A blockchain is an online ledger of transactions maintained by a network of computers, which gained prominence as the technology that allowed digital currencies such as bitcoin.

Blockchain verifies transactions by recording activity on a continuously updated digital ledger, with no central point of control. The technology has become increasingly popular throughout the supply chain and logistics worlds, but there’s still confusion around how exactly it can help managers in their day-to-day jobs.

Below, explore the four most common applications of blockchain in the supply chain  – smart contracts, Transparency, fraud and theft prevention, and transaction processing.


1) Smart Contracts

Smart contracts, such as Purchase Offers, Rental Agreements, Purchase Offers, Addendum, Inspection Requests and reports, which live on a blockchain, are digital, self-executing contracts that allow for speedy, streamlined transactions.

Here’s how they work: Seller/Owner places property for sale or rent. Buyer/Renter finds property online and submits a Smart Contract Offer to Owner/Seller, Owner/Seller receives Smart Contract Offer and either accepts offer or submits a Smart Contract Counter Offer, Once Buyer and Seller agree on the terms of a transaction, payment, and other contingencies, they’re stored in the blockchain as a unique code via a Smart Contract Purchase Contract. This allows payments to be triggered automatically when specified conditions have been met. For example, after setting up a contract with a Seller, a Buyer can put a payment into escrow. Once the Seller confirms receipt of Earnest Money Deposit( EMD), the Purchase Contract can be ratified automatically and contingencies met and closed by existing Escrow/Closing Attorneys using their traditional processes on a Blockchain Escrow system.

This helps ensure all steps in a sale are carried out efficiently and creates trust among all parties entering into a contract. By cutting down on the risk of errors, delays and nefarious activity, costs can also be reduced—whether related to mitigating mistakes or employing intermediaries to carry out payments.


2) Transparency

Because all parties given access to a blockchain are able to view the same data as it’s updated in near-real time, it’s easy to track all contingencies from initial purchase offer to final closing.Having this kind of visibility into every activity and transaction can provide users with the full story behind a property sale.

Because blockchain is a continuously synced ledger—updating in near-real time as transactions and activities are uploaded and recorded—real estate parties no longer have to hunt down the history of a property transaction’s movement step by step, party by party. This transparency cuts down on delays and associated expenses and can eliminate the need for costly intermediaries hired for oversight.

Property Management can also be improved, as rental companies are better able to forecast future demand, reducing the risk of excess inventory.


3) Fraud and Theft Prevention

In complex, Traditional Real Estate property processes with many moving parts, it can be nearly impossible to stay abreast of every interaction. Unfortunately, this can be an open invitation for fraud and theft. Blockchain provides great trace-ability and transparency, so all users can feel confident that all parties in the transaction have carried out operations as specified and are complying with contingencies.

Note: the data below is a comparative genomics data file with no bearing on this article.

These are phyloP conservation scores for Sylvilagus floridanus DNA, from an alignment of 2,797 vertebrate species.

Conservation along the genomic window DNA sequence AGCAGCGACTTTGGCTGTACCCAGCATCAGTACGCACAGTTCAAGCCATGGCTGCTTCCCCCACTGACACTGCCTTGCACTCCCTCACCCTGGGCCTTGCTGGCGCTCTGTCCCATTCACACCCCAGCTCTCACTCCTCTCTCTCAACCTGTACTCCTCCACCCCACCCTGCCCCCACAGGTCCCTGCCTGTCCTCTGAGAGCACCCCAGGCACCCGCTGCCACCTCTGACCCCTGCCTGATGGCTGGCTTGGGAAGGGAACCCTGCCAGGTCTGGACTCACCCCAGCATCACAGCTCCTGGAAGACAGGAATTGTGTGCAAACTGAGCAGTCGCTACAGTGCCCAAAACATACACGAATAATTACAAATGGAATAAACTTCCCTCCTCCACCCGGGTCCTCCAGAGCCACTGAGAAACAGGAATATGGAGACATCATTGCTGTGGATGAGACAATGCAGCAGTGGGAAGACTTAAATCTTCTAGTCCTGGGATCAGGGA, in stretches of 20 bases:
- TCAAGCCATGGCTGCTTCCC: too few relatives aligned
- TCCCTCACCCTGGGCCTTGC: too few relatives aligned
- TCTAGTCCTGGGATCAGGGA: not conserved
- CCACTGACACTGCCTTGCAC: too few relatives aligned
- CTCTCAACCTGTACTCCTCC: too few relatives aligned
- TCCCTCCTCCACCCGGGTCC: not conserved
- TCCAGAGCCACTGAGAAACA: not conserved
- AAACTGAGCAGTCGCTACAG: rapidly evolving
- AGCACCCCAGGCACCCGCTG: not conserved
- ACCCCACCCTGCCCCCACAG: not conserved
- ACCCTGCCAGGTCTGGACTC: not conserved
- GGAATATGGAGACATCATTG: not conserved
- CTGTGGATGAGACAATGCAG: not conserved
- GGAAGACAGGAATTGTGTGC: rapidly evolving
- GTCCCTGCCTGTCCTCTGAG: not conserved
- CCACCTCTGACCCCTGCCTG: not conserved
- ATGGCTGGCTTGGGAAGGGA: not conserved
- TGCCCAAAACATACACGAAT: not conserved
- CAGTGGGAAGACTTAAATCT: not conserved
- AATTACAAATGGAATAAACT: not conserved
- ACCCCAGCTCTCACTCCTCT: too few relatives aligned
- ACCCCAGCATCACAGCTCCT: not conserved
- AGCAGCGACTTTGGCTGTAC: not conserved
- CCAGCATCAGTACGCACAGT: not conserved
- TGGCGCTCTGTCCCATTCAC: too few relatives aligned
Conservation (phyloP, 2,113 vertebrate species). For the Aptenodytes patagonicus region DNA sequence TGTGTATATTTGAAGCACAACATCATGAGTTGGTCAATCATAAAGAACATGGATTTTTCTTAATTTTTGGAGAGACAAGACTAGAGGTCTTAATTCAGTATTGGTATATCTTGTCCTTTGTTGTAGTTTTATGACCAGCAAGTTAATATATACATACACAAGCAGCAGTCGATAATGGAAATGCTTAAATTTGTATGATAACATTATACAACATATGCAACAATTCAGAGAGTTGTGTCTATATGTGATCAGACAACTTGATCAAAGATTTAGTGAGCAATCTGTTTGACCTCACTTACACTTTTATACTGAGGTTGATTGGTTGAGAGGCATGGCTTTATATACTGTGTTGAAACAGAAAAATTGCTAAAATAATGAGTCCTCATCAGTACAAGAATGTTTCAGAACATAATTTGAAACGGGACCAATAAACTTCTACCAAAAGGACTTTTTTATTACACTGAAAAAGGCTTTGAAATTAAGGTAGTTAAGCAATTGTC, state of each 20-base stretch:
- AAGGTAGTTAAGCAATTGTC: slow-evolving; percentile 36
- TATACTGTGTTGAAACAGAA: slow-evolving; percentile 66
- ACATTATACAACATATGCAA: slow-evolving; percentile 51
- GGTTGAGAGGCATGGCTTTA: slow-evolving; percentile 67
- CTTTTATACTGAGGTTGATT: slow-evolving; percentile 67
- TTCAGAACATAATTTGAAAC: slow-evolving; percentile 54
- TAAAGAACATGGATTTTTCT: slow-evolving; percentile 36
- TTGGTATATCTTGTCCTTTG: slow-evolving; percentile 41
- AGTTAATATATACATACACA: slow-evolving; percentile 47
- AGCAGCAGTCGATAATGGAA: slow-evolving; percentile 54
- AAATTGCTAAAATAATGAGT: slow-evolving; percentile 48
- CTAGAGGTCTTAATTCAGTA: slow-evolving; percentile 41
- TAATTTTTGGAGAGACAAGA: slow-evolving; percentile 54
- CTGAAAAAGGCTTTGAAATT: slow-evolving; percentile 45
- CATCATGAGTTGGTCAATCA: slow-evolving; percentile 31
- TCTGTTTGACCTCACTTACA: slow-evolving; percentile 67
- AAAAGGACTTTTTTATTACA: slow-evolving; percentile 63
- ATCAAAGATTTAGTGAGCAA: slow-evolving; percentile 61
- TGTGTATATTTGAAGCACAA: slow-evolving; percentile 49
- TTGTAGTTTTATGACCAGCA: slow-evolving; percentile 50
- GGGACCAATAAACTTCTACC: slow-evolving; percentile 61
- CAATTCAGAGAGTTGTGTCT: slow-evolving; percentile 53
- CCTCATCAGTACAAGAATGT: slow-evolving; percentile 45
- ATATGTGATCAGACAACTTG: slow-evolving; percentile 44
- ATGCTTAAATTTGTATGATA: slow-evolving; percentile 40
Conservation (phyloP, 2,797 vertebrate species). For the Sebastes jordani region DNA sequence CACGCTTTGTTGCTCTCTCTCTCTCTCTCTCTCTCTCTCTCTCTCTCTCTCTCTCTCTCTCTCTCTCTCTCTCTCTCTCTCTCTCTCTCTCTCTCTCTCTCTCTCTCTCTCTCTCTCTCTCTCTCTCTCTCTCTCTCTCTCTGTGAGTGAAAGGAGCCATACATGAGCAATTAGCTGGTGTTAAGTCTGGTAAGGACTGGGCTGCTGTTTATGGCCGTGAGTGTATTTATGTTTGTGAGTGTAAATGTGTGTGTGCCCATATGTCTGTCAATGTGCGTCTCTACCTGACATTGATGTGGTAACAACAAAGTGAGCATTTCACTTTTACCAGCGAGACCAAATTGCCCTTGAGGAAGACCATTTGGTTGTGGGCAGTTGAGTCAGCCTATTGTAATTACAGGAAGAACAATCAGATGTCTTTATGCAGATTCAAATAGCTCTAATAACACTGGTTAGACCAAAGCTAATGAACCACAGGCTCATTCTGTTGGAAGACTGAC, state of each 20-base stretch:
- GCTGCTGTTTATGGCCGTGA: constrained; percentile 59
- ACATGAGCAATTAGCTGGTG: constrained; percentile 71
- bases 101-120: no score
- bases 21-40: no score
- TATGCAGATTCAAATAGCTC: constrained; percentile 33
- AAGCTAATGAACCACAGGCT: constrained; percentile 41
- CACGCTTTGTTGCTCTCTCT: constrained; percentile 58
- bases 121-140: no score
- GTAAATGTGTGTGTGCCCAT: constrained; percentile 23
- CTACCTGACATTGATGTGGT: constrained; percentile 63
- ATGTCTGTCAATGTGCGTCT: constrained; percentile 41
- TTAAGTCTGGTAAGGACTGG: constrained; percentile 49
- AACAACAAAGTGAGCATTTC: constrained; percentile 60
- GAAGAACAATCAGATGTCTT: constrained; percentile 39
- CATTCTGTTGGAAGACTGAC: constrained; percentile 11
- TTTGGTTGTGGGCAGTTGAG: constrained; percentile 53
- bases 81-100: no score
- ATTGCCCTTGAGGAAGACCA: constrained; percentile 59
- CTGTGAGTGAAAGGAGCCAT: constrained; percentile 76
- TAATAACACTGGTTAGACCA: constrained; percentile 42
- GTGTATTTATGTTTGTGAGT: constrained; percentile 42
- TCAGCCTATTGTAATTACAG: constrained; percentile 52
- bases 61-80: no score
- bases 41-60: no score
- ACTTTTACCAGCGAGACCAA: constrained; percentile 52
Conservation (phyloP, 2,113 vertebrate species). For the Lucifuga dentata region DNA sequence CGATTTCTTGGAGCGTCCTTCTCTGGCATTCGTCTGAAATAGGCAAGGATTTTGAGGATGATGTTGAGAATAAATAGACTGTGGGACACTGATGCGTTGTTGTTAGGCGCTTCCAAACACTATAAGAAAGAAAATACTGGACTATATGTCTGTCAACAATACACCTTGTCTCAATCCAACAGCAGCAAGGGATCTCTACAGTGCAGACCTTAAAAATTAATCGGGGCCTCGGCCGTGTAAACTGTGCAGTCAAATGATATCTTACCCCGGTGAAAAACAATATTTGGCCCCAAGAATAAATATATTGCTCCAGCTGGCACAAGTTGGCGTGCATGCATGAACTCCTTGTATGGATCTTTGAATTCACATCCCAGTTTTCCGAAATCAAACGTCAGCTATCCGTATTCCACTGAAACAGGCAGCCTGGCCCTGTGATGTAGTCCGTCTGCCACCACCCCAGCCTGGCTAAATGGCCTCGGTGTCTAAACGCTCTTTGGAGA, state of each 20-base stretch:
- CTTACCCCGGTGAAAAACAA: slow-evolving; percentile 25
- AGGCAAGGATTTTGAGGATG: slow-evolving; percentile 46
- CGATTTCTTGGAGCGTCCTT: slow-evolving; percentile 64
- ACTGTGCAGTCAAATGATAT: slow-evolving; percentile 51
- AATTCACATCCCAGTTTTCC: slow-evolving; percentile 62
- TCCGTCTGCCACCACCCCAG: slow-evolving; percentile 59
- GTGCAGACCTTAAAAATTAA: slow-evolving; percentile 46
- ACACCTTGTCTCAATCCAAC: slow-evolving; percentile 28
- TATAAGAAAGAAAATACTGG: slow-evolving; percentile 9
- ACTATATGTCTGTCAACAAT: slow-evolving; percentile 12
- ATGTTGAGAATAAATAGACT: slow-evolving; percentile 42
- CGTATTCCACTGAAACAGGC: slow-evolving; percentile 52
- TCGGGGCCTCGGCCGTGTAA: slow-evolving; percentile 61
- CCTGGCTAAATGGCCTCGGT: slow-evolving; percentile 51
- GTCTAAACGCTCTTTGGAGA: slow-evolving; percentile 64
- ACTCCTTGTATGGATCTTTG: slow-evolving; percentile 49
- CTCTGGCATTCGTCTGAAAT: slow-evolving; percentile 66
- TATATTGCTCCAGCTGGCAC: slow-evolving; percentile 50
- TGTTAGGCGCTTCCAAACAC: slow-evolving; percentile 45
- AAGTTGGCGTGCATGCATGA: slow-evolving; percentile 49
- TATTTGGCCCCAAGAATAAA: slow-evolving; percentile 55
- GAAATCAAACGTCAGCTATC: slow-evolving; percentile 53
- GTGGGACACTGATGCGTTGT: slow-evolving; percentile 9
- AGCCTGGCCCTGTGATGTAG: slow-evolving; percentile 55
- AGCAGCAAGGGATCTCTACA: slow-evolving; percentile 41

If the security of the database owner is compromised in a traditional centralized database, then the security of the ledger may be compromised as well. With blockchain, no single party has ownership; all partners view and verify uploaded data, and the entire network establishes a set of rules by which batches of data are automatically validated or rejected.

Because each block, or batch of data, is linked to the one preceding it, tampering is almost impossible.8 This brings about a high degree of security, making it very difficult for hacking or tampering to go unnoticed. With the risk of fraud and theft reduced, the time and money spent mitigating such issues are greatly reduced as well.


4) Transaction Processing

Traditional, paper-based transaction processing throughout the process chain is often slow, inefficient and error-prone. With these setups, each party records their transactions for uploading onto a centralized database, owned and controlled by a single entity. When multiple parties are involved in multiple locations, it can be difficult to process all of these transactions quickly and accurately.

Blockchain, on the other hand, allows all parties, Buyer/Seller/Escrow/Inspectors. etc., to view and validate the same information at the same time, creating consensus and reducing the risk of disputes. This speeds up transaction processing, while the unalterable nature of Blockchain enhances security.

Blockchain can replace time-consuming, traditional paper-based processes in the world of real estate. With blockchain, intermediaries are no longer needed to process and cross‑reference complex transaction contingencies, and waiting for payments to be processed becomes a thing of the past.


Learn More About Blockchain

As blockchain becomes more common throughout nearly all facets of the industry, supply chain managers are taking steps to learn about the basics of the technology and what it can do for their business. Smart contracts, tracking, fraud and theft prevention, and transaction processing are just a few of the ways supply chain and logistics professionals can begin applying blockchain.

*2019 Survey, SIS International, 2019.
*2019 Interviews of 10 Key Opinion Leaders, SIS International, 2019.